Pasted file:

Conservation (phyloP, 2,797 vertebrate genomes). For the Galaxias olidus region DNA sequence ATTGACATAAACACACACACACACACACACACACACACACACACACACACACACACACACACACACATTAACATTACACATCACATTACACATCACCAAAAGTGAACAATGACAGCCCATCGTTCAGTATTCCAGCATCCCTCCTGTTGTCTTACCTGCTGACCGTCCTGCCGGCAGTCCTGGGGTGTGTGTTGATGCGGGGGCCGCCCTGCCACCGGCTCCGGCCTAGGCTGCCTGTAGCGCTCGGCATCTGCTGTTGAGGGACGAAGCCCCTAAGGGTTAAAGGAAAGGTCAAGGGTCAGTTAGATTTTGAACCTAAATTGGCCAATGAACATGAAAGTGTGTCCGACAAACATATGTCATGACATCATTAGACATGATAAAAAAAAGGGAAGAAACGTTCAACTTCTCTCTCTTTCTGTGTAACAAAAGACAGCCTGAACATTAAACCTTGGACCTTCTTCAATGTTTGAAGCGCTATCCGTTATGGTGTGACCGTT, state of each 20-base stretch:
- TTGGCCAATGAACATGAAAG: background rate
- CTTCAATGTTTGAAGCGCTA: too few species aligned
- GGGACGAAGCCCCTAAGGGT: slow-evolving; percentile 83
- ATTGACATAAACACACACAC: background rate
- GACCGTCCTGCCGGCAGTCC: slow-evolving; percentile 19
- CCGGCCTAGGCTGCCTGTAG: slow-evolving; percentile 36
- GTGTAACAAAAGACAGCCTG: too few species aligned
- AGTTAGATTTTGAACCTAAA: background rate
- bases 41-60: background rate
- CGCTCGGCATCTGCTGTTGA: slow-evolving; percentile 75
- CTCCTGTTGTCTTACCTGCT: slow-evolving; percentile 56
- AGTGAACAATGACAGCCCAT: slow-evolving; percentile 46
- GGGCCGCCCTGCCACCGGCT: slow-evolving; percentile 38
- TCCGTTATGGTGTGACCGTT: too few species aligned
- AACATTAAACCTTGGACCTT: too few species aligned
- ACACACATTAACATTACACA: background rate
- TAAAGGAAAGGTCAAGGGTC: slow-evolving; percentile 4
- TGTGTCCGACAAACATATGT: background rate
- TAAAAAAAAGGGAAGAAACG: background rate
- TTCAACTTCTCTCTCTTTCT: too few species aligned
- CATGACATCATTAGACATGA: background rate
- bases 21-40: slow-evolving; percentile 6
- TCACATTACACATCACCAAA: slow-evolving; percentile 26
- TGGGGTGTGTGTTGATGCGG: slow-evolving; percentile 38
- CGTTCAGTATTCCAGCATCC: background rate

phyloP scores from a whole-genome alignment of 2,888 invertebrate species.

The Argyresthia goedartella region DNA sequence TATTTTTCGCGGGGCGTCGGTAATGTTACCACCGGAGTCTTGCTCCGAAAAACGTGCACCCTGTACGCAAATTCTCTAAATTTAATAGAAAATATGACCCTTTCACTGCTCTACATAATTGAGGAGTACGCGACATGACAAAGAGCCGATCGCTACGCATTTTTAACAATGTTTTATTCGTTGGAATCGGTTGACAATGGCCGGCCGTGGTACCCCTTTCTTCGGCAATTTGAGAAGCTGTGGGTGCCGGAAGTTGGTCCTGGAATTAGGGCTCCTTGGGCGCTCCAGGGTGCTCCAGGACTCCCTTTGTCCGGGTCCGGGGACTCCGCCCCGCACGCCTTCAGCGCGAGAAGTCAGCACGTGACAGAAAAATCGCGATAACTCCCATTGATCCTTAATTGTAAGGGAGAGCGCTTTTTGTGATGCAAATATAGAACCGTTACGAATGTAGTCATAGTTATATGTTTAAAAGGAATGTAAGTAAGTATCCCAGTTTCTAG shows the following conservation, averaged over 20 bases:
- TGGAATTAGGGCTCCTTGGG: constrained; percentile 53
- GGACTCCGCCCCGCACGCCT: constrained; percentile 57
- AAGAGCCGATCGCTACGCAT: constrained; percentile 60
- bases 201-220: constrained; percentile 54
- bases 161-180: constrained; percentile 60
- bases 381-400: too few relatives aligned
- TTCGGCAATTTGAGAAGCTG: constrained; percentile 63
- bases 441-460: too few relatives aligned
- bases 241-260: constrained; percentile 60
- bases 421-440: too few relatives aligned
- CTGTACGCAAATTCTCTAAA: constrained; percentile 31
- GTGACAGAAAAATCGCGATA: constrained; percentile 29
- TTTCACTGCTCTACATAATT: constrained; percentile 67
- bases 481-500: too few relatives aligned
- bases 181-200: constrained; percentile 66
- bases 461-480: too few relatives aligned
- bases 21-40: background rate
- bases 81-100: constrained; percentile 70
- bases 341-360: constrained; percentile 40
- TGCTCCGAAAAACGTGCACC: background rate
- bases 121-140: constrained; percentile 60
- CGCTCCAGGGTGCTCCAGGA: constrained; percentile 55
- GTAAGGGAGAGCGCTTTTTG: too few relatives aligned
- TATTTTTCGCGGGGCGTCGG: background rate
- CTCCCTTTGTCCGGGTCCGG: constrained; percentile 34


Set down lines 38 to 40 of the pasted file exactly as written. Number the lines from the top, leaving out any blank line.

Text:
- bases 421-440: too few relatives aligned
- CTGTACGCAAATTCTCTAAA: constrained; percentile 31
- GTGACAGAAAAATCGCGATA: constrained; percentile 29